Online Encyclopedia

ABBREVIATION (Lat. brevis, short)

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Originally appearing in Volume V01, Page 27 of the 1911 Encyclopedia Britannica.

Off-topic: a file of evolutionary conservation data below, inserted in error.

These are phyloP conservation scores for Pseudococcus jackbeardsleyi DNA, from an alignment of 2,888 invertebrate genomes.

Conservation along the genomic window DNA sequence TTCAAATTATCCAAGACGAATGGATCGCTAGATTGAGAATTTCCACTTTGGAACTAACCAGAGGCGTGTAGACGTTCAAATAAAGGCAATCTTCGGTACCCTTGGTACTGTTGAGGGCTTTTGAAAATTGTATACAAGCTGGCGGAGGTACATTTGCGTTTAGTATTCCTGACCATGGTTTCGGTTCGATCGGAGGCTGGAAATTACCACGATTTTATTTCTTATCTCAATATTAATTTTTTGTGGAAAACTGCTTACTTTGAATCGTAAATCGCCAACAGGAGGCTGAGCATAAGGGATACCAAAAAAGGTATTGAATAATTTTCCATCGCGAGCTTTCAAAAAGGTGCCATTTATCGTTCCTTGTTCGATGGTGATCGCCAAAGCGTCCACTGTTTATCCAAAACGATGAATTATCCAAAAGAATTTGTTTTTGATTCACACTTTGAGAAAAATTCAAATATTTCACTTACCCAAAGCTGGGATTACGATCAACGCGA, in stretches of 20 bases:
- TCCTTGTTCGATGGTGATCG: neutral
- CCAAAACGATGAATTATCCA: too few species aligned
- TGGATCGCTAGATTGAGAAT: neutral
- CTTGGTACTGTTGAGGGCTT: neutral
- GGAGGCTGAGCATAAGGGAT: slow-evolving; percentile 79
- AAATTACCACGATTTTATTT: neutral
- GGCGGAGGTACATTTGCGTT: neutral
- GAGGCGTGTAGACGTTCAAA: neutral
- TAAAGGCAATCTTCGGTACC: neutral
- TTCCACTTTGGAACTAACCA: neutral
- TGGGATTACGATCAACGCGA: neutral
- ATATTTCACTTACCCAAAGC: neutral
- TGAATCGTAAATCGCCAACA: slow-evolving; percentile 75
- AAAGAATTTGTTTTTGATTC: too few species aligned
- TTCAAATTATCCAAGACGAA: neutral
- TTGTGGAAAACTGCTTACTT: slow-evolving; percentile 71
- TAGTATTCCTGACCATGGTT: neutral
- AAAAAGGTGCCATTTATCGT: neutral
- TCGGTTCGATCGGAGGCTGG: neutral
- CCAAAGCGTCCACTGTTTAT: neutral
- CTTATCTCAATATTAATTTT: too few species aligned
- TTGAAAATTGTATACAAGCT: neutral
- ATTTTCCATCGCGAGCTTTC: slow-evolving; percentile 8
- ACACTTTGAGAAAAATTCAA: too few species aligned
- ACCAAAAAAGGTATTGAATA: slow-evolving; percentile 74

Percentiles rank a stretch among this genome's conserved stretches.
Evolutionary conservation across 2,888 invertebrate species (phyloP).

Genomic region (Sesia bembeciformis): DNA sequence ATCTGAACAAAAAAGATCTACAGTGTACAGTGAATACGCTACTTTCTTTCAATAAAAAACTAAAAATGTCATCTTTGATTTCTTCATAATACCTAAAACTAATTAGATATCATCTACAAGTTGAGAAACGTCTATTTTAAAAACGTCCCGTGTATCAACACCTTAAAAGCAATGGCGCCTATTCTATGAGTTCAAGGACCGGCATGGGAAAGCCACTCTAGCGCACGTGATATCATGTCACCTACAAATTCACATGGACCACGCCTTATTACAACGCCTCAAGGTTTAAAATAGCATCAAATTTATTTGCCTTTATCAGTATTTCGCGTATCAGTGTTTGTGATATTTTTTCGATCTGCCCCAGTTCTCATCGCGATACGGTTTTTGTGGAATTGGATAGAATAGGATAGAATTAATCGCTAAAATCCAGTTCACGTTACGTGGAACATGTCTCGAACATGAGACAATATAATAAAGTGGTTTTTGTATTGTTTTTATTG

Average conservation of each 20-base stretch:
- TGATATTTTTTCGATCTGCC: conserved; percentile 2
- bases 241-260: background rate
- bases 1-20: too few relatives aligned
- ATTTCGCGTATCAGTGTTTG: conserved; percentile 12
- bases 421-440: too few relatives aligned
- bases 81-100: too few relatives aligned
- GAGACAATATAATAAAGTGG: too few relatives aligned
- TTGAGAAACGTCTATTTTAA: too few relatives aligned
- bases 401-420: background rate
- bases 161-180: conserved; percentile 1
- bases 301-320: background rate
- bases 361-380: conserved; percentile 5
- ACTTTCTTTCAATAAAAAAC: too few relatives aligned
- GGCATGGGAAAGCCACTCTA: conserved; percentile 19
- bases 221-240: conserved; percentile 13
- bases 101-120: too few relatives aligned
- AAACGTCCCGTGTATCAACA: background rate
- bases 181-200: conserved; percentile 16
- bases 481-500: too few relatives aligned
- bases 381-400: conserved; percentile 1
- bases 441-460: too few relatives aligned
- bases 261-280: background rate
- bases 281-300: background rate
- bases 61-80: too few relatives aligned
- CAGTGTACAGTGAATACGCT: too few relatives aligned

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ABBREVIATION (Lat. brevis, short), strictly a shortening; more particularly, an " abbreviation " is a letter or group of letters, taken from a word or words, and employed to represent them for the sake of brevity. Abbreviations, both of single words and of phrases, having a meaning more or less fixed and recognized, are common in ancient writings and inscriptions (see PALAEOGRAPHY and DIPLoMATIc), and very many are in use at the present time. A distinction is to be observed between abbreviations and the contractions that are frequently to be met with in old manuscripts, and even in early printed books, whereby letters are dropped out here and there, or particular collocations of letters represented by somewhat arbitrary symbols. The commonest form of abbreviation is the substitution for a word of its initial letter; but, with a view to prevent ambiguity, one or more of the other letters are frequently added. Letters are often doubled to indicate a plural or a superlative. I. CLASSICAL ABBREVIATIONS.—The following list contains a selection from the abbreviations that occur in the writings and inscriptions of the Romans: A. A. Absolvo, Aedilis, Aes, Ager, Ago, Aio, Amicus, Annus, Antiquo, Auctor, Auditor, Augustus, Aulus, Aurum, Aut. A.A. Aes alienum, Ante audita, Apud agrum, Aurum argentum. AA. Augusti. AAA. Augusti tres. A.A.A.F.F. Auro argento acre flando feriundo.' A.A.V. Alter ambove. A.C. Acta causa, Alius civis. A.D. Ante diem; e.g. A.D.V. Ante diem quintum. A.D.A. Ad dandos agros.
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